I started a project quilt a few months back, one that I planned to screen print onto - I have the quilt made, the design done... and now I need to do the pre-press to get it ready for printing. I thought you might enjoy this process, so I'm sharing!
As with quilting, screen printing is very "set-up" oriented. You have to plan, measure, and cut before you can start stitching on a quilt. For screen printing, we need to make and set up a screen before we think about pulling ink. Pre-press is what this part of printing is called, and it's what I do everyday for our t-shirt business.
Printing on a pre-made quilt top will be a first for me and my husband, who is collaborating with me for the actual printing. This is because our screen size is usually maxed out at a 10"x 12" size, this quilt is about 54"x 65"... and with seams! So, the BIG question is: how are we going to print a large image? We decided to break it up into smaller bits and print in small sections with an 3/8"overlap. Fingers will be crossed tightly through this part to see if this will work.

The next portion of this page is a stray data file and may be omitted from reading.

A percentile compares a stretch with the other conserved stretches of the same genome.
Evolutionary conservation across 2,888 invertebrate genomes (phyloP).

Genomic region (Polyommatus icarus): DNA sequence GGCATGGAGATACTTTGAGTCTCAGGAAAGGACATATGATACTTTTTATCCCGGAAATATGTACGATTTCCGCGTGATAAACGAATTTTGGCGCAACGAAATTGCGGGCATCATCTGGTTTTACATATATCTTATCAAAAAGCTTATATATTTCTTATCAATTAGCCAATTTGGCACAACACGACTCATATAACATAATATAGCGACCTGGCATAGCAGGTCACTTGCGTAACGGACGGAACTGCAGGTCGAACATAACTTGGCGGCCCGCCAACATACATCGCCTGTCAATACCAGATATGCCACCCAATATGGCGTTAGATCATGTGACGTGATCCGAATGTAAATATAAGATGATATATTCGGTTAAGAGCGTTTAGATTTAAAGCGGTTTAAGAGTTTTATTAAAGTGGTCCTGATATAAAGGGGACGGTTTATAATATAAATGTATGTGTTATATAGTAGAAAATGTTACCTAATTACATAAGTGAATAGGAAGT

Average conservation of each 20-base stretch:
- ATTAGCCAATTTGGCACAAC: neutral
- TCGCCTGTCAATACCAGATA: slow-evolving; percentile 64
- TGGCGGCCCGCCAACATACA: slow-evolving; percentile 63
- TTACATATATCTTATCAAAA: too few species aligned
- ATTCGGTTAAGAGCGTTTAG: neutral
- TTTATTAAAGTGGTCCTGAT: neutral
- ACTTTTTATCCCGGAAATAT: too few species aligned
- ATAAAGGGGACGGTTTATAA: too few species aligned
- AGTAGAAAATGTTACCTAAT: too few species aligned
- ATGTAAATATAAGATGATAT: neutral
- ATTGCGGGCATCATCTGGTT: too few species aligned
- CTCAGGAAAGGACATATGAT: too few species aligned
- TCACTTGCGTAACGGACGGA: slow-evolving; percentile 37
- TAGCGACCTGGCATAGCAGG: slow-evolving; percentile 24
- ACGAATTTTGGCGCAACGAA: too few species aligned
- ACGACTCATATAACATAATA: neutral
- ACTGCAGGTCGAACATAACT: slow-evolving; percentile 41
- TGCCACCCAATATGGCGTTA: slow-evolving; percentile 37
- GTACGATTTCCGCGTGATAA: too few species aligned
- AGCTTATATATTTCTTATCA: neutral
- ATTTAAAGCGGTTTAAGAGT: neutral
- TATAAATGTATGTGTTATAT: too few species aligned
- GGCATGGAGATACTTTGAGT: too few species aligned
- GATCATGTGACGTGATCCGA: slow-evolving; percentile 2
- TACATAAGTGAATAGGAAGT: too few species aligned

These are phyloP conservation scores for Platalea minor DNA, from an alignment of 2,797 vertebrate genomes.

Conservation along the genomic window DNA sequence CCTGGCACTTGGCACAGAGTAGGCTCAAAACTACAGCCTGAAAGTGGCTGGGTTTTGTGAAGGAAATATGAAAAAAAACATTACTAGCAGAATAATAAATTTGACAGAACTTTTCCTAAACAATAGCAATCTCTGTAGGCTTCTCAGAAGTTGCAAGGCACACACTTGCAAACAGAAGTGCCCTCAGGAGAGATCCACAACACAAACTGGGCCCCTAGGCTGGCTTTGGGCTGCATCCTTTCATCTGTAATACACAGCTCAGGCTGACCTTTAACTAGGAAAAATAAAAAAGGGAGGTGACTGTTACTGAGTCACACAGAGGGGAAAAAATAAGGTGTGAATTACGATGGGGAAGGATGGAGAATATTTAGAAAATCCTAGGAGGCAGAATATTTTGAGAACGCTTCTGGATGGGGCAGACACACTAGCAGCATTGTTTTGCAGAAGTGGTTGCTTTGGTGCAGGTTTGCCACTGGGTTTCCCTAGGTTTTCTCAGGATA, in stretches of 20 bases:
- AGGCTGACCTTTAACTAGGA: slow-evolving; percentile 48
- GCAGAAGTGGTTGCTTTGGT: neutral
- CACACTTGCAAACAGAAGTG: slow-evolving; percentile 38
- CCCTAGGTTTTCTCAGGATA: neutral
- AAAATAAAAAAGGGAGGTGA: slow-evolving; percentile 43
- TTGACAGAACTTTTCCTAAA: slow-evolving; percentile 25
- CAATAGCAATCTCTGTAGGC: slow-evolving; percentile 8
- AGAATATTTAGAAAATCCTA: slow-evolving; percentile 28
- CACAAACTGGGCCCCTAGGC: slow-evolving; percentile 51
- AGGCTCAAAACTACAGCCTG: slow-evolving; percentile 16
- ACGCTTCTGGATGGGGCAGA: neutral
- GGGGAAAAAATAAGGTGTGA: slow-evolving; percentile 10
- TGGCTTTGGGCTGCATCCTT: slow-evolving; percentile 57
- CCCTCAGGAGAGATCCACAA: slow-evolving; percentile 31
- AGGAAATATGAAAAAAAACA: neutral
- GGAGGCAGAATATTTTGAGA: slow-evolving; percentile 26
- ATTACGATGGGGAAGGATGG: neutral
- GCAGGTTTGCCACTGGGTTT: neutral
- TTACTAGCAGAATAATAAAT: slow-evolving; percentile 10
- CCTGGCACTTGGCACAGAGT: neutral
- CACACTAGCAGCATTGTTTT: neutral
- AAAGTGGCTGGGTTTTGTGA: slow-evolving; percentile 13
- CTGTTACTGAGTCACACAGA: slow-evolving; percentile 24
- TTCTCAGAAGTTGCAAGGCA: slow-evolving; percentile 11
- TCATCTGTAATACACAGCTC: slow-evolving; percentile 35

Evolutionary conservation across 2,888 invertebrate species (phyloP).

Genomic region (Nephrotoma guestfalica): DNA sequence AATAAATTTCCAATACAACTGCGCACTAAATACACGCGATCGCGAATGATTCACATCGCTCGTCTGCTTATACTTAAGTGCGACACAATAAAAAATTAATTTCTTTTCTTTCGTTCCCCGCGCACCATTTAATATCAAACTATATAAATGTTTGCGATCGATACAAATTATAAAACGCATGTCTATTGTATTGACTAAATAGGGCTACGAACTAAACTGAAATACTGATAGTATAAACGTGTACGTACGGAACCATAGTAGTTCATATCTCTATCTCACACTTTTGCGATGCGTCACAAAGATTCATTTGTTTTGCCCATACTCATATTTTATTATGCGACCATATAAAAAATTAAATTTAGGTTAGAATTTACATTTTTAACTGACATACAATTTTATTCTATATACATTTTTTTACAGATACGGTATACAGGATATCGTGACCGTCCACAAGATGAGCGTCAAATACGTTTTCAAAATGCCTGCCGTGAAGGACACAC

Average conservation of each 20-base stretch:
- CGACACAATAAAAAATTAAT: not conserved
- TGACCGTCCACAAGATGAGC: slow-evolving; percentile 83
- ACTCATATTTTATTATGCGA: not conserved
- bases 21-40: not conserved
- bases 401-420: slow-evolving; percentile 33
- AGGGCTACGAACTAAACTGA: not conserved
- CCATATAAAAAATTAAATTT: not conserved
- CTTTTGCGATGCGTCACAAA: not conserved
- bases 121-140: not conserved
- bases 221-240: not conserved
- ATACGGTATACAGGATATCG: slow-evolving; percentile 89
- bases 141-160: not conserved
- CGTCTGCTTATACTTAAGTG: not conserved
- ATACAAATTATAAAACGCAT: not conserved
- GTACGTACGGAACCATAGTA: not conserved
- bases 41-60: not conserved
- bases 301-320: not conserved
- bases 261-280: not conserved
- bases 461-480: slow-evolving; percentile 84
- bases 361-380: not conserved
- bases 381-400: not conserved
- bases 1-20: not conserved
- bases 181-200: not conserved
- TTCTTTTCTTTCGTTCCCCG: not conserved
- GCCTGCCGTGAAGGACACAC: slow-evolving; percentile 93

So... To start I made a grid in Illustrator the size of my quilt blocks - the actual quilt blocks do vary about 1/4" here and there, so it's a general guideline:
Then I took a photo of my quilt and dropped it into the file and stretched it to fit my grid - which is closer to accurate:
From here I laid out my design and put it where I want to see it. The plan is to use a white discharge ink which will release the dye of the fabric, rather than putting a layer of ink over the top of the fabric.
Eventually I will need to make film positives from this artwork, so everything I want to print needs to be black. It also makes it easier to do the prepress.
Now I have my design over my grid where I want it to be, so I no longer need the photo of the quilt top:
Now I need to divide the black artwork up into smaller printable sections, instead of 13 different photos, I made a little video:
Here's a close-up of one of the sections:
The solid black parts will print, everything else is there to help Gregg set it up "in registration" with all the other sections. These sections will become screens. The small lines are marks for where the seams of the quilt should end up, and I also have marked which block they should be in.
From here, I would normally send each one of these sections out to get a piece of film positive made at a pre-press company. One of these sections would be $35 as a piece of film, since I do not want to spend that on one-time prints, I'm going to make copies on transparency stock at Kinkos. Once we have the films made, we can start the next part of the process: shooting screens.
This quilt is all about process - which takes time, however... I will post as soon as we start on the screens!